What makes a work of literature good or bad? How freely can the reader interpret it? Could a nursery rhyme like Baa Baa Black Sheep be full of. What makes a work of literature good or bad? TERRY EAGLETON . The fact that we have just read the words 'A Novel' on the title page rules out these. HOW TO READ LITERATURE indd 1 14/03/13 PM HOW TO READ LITERATURE TERRY EAGLETON YALE UNIVERSITY PRESS NEW HAVEN AND.

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𝗣𝗗𝗙 | Terry Eagleton, the author of How to Read Literature, is a well-known British literary theorist, critic and public intellectual. He is a professor of English. This books (How to Read Literature [PDF]) Made by Terry Eagleton About Books A literary master s entertaining guide to reading with deeper. Eagleton, Terry, Literary theory: an introduction / Terry Eagleton. theory: the very meaning of 'literature', 'reading' and 'criticism' has under- gone deep.

Nonetheless, he insists, there are criteria for determining literary value. The criteria are "public", and embedded in the set of "social practices" known as "literary criticism".

One signal virtue, it suddenly turns out, is spontaneity. Eagleton berates a passage from John Updike because "There is nothing spontaneous about it," and laments of an extract from William Faulkner that it has "an air of spontaneity about it which is almost entirely fabricated".

How to Read Literature

One wonders how Eagleton imagines that any paragraph composed by a serious writer could show a spontaneity that was unfabricated. Fabrication is the name of the game.

All airs of spontaneity, as well as any other literary effects, have to be carefully fabricated by their authors. Truly "spontaneous" writing must be that to which the author has given no thought at all, and so which is certain to be rubbish: the kind of stuff, perhaps, that writing gurus instruct their students to perpetrate for 10 minutes first thing in the morning to clear the mental pipes, but which is hardly meant for public consumption. All writing is a machine for the delivery of a time-delayed and space-shifted performance.

The more spontaneous has been the machine's assembly, the less reliable will be its functioning. One should trust "spontaneous" writing just as much as a spontaneously knocked-together motorcycle.

Things don't improve much when Eagleton, discussing Evelyn Waugh, praises the "honesty" of his prose. What does this mean, in the context of people who are making things up?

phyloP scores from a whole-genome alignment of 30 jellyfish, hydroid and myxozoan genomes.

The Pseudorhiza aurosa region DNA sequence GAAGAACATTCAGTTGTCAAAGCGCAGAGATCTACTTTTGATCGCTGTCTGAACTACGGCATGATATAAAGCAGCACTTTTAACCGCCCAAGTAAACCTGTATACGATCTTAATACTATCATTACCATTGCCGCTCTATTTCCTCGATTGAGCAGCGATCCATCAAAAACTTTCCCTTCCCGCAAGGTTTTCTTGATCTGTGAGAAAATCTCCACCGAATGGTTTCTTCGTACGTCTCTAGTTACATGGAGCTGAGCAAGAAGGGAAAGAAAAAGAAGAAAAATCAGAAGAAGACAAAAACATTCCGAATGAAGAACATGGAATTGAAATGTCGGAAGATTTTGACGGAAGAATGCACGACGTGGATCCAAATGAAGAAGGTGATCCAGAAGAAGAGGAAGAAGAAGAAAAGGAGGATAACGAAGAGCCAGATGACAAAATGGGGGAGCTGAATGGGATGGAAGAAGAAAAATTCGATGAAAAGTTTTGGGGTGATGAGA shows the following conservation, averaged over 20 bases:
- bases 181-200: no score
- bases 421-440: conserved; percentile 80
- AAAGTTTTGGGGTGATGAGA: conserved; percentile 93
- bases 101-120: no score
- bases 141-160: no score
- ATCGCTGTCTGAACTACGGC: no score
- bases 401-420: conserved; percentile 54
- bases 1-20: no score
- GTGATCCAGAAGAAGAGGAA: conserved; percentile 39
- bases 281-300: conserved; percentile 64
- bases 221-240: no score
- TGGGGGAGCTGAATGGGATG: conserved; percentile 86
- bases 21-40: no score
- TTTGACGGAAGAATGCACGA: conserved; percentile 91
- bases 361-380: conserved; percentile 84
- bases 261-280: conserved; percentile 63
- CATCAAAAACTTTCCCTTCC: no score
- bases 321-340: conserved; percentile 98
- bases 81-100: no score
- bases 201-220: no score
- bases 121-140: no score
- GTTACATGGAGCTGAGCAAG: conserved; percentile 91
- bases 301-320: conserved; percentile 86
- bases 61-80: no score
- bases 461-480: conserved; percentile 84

It would be a shame, though, if readers felt subsequently encouraged to judge writing according to its perceived qualities of "honesty" and "spontaneity".

Unfailingly authoritative and cheerfully opinionated, the author provides useful commentaries on classicism, Romanticism, modernism, and postmodernism along with spellbinding insights into a huge range of authors, from Shakespeare and J.

Rowling to Jane Austen and Samuel Beckett.

How to Read Literature, by Terry Eagleton

One of the most influential literary critics in the English-speaking world, he is the author of more than 40 books on literary theory, postmodernism, politics, ideology, and religion, among them his best-selling Literary Theory: An Introduction. He lives in Northern Ireland, UK.

This short book benefits from a conversational, even humorous tone. What Eagleton refers to as "slow reading", after Nietzsche, seems horribly endangered as a human activity. He draws us back to basics here, in a sequence of sharp analyses, taking into account the essential aspects of intelligent reading.

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I love his breezy style, so accessible and concrete; yet he never sacrifices nuance or subtlety. This is a book for every reader, not only beginners, yet it will prove immensely useful in the classroom.

How to read How to Read Literature?Is the narrator sending up his own high-handed manner? Yale University Press Language: English What makes a work of literature good or bad? Description Reviews Table of Contents.

Bad writing, they imply, is clever, calculated, glossy, voulu, slick, busy, contrived. Threads collapsed expanded unthreaded. In this chapter then, I aim to provide some practical exercises in literary analysis, taking as my texts the first lines or sentences of various well-known literary works. In a series of brilliant analyses, Eagleton shows how to read with due attention to tone, rhythm, texture, syntax, allusion, ambiguity, and other formal aspects of literary works.

He was fine when he was a child.

DELORIS from Dallas
I do enjoy reading novels unbearably. See my other posts. I enjoy camogie.